Margaret Sutton

Mrs Sutton arrived in Busselton in 1879. Her Australian born husband Benjamin became a police constable in 1874 and went with Sir John Forrest on an exploration to Geraldton.

The town was small with a population of only a few hundred in the whole district. There were few roads and these would have been mud tracks in winter. There was no sewerage and no flush toilets. Chamber pots and holes dug into the ground were used. There was no electricity, no air conditioning, no fans - in fact nothing that helps make life bearable in the 21st century. The sole means of transport was by horse or horse and cart.

Mrs Sutton moved into the small Constable's cottage next to the courthouse. These had been built in 1860 and had 2 bedrooms, one other room and a small add-on out the back for cooking. These overcrowded rooms would have been stifling in summer and smokey and smelly in winter (from the fire and the lanterns). Lantern oil was quite expensive and early nights were the order of the day.

Margaret Sutton
Margaret Sutton in front of the Police Cottages

There were no clothing shops and most clothing was hand made. Mrs. Sutton would have worn 5 - 7 layers of clothing covering her from neck to ankle throughout the year. The inner garments would have been linen or heavy cotton and the outer ones heavy woollen ones. Clothing was expected to last for a long time and most women would have only had a maximum of two outfits, one for every day wear and one for church - 'Sunday best'. Even if store bought these dresses would have been home repaired. Woollen garments, including socks would have been darned and the linen and cotton clothes would have been hand stitched. Socks were hand knitted and Mrs Sutton would have had a sock darner as part of her home equipment. Due to the inflexibility of boots sock darning would have been a regular task.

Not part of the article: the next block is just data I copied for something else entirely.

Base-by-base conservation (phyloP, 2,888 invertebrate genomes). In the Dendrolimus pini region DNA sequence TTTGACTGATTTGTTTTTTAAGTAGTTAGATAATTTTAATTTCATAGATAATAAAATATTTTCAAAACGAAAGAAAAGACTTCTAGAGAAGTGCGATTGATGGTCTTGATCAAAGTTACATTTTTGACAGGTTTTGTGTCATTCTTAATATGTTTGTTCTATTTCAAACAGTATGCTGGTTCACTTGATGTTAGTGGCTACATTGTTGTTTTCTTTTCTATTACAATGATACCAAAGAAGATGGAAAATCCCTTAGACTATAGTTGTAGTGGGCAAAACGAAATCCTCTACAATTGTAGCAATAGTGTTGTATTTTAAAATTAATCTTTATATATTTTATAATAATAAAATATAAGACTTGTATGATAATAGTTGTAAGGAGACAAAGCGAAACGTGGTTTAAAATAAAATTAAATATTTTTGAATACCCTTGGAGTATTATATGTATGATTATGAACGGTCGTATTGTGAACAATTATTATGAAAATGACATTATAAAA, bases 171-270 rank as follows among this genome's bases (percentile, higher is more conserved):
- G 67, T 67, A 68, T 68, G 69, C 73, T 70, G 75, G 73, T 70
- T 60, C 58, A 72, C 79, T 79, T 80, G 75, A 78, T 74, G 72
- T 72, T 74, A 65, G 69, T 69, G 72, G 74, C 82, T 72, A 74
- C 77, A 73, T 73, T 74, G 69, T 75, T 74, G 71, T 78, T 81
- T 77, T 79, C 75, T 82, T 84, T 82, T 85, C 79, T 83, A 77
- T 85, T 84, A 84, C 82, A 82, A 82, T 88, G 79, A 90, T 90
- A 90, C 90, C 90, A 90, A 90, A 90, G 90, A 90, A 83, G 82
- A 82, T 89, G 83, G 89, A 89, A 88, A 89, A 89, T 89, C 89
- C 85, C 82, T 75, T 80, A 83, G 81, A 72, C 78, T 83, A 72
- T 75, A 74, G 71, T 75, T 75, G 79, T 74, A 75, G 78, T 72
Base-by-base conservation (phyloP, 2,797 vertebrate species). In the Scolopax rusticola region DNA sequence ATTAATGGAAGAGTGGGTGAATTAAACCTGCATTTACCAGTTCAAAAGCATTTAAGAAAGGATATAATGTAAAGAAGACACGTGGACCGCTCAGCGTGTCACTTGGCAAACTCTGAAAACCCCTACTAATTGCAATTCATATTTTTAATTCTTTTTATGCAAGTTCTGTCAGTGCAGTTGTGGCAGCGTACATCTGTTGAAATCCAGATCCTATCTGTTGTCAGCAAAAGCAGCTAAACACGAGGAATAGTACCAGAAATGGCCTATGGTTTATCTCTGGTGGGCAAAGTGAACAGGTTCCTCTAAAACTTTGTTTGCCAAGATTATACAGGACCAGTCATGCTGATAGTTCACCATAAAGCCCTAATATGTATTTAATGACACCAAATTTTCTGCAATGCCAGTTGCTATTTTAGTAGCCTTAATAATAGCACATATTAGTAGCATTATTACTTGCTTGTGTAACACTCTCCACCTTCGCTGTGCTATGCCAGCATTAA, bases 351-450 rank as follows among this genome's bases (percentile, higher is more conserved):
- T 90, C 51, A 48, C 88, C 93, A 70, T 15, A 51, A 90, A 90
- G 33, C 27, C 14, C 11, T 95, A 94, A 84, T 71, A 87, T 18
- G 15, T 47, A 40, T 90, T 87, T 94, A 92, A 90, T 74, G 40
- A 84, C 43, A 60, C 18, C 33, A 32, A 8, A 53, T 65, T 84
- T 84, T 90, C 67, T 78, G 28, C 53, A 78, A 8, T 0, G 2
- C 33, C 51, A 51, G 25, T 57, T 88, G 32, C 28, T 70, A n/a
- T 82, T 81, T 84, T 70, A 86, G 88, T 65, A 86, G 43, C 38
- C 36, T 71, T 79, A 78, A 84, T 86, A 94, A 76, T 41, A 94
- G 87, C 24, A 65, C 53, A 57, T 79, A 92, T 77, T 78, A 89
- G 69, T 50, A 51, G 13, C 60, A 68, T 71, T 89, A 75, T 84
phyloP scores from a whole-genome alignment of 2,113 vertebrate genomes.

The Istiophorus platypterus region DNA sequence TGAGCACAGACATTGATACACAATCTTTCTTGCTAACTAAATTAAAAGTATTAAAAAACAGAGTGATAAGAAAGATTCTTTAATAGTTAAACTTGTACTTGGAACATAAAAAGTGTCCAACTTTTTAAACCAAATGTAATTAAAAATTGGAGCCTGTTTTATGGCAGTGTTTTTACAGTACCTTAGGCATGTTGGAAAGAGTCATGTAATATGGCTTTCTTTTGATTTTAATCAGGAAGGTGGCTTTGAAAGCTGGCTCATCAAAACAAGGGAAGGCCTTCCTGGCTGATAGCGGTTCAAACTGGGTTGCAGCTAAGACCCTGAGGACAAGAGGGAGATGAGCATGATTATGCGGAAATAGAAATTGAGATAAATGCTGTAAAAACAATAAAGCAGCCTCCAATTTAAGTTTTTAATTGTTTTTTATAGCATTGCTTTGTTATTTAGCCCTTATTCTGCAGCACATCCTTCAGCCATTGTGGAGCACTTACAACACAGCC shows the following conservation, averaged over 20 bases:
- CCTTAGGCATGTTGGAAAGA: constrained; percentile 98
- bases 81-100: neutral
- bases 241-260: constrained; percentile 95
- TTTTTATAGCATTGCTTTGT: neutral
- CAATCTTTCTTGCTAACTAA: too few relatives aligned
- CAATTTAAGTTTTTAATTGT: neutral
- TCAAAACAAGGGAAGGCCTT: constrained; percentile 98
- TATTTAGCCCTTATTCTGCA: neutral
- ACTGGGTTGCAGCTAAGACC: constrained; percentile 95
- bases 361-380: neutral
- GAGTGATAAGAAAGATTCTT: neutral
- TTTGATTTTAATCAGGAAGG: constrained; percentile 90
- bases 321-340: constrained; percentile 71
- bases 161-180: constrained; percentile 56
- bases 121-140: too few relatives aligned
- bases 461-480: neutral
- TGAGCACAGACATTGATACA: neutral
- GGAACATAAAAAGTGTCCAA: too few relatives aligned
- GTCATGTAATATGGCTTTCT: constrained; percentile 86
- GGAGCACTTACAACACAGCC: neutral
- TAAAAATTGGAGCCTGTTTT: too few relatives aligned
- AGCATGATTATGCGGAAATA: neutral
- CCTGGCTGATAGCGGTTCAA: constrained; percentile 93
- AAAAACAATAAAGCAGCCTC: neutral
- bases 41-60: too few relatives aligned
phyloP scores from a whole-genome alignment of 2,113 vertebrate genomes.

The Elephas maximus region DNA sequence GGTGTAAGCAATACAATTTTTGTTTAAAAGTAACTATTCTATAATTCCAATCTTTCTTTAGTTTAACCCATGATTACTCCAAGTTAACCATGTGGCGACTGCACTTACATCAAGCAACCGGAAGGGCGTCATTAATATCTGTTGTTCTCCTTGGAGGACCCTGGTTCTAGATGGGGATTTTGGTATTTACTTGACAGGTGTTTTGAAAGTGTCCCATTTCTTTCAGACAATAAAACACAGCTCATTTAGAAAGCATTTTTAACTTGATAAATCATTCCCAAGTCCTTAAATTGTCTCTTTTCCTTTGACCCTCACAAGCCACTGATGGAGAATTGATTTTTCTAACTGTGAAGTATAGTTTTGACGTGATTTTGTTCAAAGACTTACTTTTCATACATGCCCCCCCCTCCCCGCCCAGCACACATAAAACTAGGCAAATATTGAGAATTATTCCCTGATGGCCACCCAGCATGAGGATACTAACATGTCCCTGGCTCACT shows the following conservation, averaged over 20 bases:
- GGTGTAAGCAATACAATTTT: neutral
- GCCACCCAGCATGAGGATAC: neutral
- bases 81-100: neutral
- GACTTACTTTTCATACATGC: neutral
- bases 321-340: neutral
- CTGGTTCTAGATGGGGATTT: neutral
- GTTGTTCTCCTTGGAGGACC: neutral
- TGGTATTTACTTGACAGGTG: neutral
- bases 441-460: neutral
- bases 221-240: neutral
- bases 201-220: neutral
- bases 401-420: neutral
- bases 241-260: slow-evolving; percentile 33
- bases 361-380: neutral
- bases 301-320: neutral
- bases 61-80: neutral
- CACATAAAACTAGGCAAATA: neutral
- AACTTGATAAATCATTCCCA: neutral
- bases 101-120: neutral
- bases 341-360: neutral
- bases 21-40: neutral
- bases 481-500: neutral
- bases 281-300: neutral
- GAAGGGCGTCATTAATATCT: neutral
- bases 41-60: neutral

sock darner2

Sock darner

Children's clothes were less restrictive than an adults but these were normally made at home (hand stitched). Mrs Sutton had 7 children to clothe. Boys were encouraged to be physical and the repair work would have been nearly a full time job. Wealthy people could afford dress makers but Mrs Sutton had to live on a Police Constables wage. Sheets, pillow cases, table cloths and curtains were home made from cloth bought by the yard. During her school time and up until her marriage a woman was expected to make these type of things and bring them into the marriage as part of her dowry.


Cooking was done on a woodfire which was smokey and in summer would have been oppressively hot. Fortunately Mrs Sutton had a small addition to the back of the cottage for cooking. Wood chopping was thought of as being a woman's task. The man would saw or cut the wood to length and the woman would chop it into stove sized pieces. Mrs Sutton had to not only cook for her husband and 7 children, but it was also part of her role as the Police Constables wife to cook (including bread making) for the prisoners. She was not paid for this, but her husband would have had 3s and 6d (35 cents) added to his wage for each prisoner per week.

Her husband was frequently away for days at a time in his role as local Constable but during this time Mrs Sutton would have still had to keep up her rigorous daily pattern including cooking for the prisoners. 

 

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